A welcome step towards certainty for businesses transferring data from the EU to the UK
The European Commission has published its draft adequacy decision in respect of the UK, which is an important step towards the continued free flow of personal data from the EEA to the UK. Amir Kousari, Senior Associate and data protection expert at tech law firm Boyes Turner explains the implications.
What impact will the new immigration rules have on UK Manufacturing?
The introduction of the new immigration rules on 1st January represent the biggest change to the UK’s immigration system in almost five decades, and whether you look at it from a positive or a negative viewpoint, leaving the EU and the subsequent introduction of the new immigration rules will have a profound impact on UK manufacturing.
The Commercial Agents (Council Directive) Regulations 1993 (‘CAR93’) regulate the relationship between a commercial agent in the UK, and their principal. As you might guess from the title, CAR93 derives from an EU directive, namely, the EU Commercial Agents Directive (“EUCAD”). However, the UK has now left the EU, and finished its transition period on 31 December 2020 (‘IP Completion Day’). So what happens now?
Opportunities presented by the UK’s new immigration system
Many column inches and interviews over the last few years have been dedicated to the impact that leaving the EU is going to have on British business’s ability to attract and retain talent. There is no question that many businesses and indeed some entire sectors are going to face significant challenges over the next few years, however it’s important to highlight that it’s not all doom and gloom when it comes to immigration.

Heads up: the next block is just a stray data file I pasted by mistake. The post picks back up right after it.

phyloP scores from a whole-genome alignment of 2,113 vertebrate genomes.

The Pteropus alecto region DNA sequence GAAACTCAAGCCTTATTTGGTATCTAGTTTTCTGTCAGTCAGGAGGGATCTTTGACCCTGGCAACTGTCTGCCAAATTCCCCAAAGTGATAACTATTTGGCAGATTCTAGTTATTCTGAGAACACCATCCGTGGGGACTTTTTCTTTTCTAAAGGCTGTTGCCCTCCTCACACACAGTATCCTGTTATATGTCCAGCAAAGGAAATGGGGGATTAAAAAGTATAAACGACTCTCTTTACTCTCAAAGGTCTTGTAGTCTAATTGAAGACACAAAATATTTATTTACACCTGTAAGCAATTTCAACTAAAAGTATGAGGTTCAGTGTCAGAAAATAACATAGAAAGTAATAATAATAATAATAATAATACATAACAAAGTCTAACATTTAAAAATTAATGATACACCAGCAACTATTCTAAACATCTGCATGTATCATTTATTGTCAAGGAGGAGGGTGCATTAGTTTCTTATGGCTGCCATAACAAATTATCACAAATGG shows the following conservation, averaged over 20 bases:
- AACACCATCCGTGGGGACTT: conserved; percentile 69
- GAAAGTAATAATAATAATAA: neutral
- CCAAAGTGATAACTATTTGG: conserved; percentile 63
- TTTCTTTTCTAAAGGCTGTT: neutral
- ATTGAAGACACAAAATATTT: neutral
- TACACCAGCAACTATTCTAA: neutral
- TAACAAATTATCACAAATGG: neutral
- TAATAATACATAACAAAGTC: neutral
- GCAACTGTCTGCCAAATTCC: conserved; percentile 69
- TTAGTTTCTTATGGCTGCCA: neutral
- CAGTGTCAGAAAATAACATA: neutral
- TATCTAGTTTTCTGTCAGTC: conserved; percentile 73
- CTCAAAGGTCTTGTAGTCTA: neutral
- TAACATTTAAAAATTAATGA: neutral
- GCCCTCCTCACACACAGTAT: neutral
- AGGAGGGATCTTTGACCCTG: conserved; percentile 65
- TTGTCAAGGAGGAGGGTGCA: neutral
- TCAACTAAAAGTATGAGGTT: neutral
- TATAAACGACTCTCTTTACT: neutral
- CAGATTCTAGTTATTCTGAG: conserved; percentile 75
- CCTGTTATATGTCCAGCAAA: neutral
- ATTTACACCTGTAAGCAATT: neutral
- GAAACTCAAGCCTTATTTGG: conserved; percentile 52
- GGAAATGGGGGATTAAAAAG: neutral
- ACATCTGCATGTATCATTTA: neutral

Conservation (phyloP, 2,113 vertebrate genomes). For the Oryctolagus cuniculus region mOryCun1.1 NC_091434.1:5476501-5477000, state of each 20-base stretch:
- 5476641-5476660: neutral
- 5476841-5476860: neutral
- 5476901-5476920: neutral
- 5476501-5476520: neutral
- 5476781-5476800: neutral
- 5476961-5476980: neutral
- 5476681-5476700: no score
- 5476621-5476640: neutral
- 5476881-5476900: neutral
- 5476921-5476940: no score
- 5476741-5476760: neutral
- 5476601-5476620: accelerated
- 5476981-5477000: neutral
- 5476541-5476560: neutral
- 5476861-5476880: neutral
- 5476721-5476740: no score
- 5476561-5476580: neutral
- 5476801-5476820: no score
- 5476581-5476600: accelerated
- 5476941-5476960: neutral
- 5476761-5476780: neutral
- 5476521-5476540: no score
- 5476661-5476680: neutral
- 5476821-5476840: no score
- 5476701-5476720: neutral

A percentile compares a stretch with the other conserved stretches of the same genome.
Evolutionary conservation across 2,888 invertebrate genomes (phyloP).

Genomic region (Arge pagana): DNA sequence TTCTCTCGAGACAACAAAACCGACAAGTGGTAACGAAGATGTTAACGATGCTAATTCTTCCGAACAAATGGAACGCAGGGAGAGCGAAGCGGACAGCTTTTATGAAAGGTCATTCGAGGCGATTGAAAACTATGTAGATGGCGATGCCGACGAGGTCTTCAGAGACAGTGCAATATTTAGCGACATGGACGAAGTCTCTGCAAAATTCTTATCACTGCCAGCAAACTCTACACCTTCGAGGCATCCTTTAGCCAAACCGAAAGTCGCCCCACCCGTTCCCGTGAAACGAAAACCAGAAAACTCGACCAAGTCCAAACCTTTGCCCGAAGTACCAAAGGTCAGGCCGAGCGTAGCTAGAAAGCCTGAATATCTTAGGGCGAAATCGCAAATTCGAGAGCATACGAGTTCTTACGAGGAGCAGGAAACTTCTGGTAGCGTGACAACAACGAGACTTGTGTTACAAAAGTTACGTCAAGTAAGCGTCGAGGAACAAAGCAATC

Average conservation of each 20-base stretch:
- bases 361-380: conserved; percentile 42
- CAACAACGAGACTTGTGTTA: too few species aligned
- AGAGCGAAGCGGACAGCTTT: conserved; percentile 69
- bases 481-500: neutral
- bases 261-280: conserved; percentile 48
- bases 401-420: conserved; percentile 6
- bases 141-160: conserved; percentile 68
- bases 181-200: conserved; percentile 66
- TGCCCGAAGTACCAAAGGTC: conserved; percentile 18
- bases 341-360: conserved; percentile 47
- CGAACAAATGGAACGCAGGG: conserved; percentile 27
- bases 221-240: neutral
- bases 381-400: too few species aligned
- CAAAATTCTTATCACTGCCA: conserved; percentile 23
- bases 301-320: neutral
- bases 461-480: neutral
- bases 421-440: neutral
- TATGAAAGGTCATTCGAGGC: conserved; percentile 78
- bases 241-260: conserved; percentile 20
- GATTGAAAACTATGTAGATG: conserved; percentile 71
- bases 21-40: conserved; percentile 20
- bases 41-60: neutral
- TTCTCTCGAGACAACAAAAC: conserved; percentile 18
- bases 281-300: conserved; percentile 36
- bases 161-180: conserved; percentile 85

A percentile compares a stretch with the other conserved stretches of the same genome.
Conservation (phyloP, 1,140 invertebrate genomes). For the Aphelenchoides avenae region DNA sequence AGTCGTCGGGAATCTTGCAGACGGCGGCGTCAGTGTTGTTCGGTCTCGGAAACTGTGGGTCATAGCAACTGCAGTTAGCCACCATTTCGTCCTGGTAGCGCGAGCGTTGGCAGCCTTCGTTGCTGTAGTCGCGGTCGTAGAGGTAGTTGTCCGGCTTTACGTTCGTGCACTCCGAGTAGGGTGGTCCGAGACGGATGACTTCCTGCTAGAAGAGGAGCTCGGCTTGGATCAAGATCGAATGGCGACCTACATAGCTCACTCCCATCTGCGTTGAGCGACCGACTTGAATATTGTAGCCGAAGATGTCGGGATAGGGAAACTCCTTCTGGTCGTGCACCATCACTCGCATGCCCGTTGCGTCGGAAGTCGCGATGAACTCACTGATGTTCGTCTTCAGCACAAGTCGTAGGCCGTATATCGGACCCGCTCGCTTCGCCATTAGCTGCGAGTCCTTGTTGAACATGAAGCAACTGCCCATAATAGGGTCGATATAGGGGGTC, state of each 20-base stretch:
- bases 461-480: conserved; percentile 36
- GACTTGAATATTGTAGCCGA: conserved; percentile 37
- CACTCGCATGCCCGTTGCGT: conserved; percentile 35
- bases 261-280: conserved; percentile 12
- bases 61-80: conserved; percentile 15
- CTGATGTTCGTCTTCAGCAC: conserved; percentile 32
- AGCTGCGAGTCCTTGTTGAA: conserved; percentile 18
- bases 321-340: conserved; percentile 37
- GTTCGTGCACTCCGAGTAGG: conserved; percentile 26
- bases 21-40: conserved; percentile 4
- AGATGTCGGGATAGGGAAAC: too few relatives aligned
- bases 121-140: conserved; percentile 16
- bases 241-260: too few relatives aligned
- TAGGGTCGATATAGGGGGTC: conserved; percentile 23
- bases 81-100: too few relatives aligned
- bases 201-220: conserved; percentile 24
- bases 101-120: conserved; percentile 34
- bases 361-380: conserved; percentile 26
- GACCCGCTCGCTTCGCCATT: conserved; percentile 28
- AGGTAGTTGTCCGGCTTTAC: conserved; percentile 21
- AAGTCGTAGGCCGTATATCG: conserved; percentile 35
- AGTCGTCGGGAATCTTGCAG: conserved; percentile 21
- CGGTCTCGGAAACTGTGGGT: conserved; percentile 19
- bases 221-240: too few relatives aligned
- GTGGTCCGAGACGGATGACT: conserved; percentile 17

It’s been a tough year for the Property industry and for many employers focus has understandably been on survival during the Covid Crisis. However, a new Immigration System came into force on 1 January 2021.
The Quest for Adequacy: EU-UK Data Transfers after Brexit
Notwithstanding the holiday period, it would have been hard to miss the Christmas Eve announcement of a trade deal between the European Union and the United Kingdom, one week before the end of the UK’s Transition Period at 11pm on 31 December 2020.
Brexit - Contractual considerations for recovering debts and litigating disputes
At the time of writing this article the final outcome of the Brexit negotiations hangs in the balance. Amidst the myriad of possible issues to consider, one area that tech companies may have overlooked is taking steps to improve their ability to recover outstanding debts post Brexit.
Brexit Leave campaigners, including Boris Johnson, promised that a free trade agreement between the US and the UK would be one of the greatest advantages of leaving the European Union. However, the post-Brexit transition period ends on 31 December and as things stand there will be no formal trade agreement between the UK and EU member states.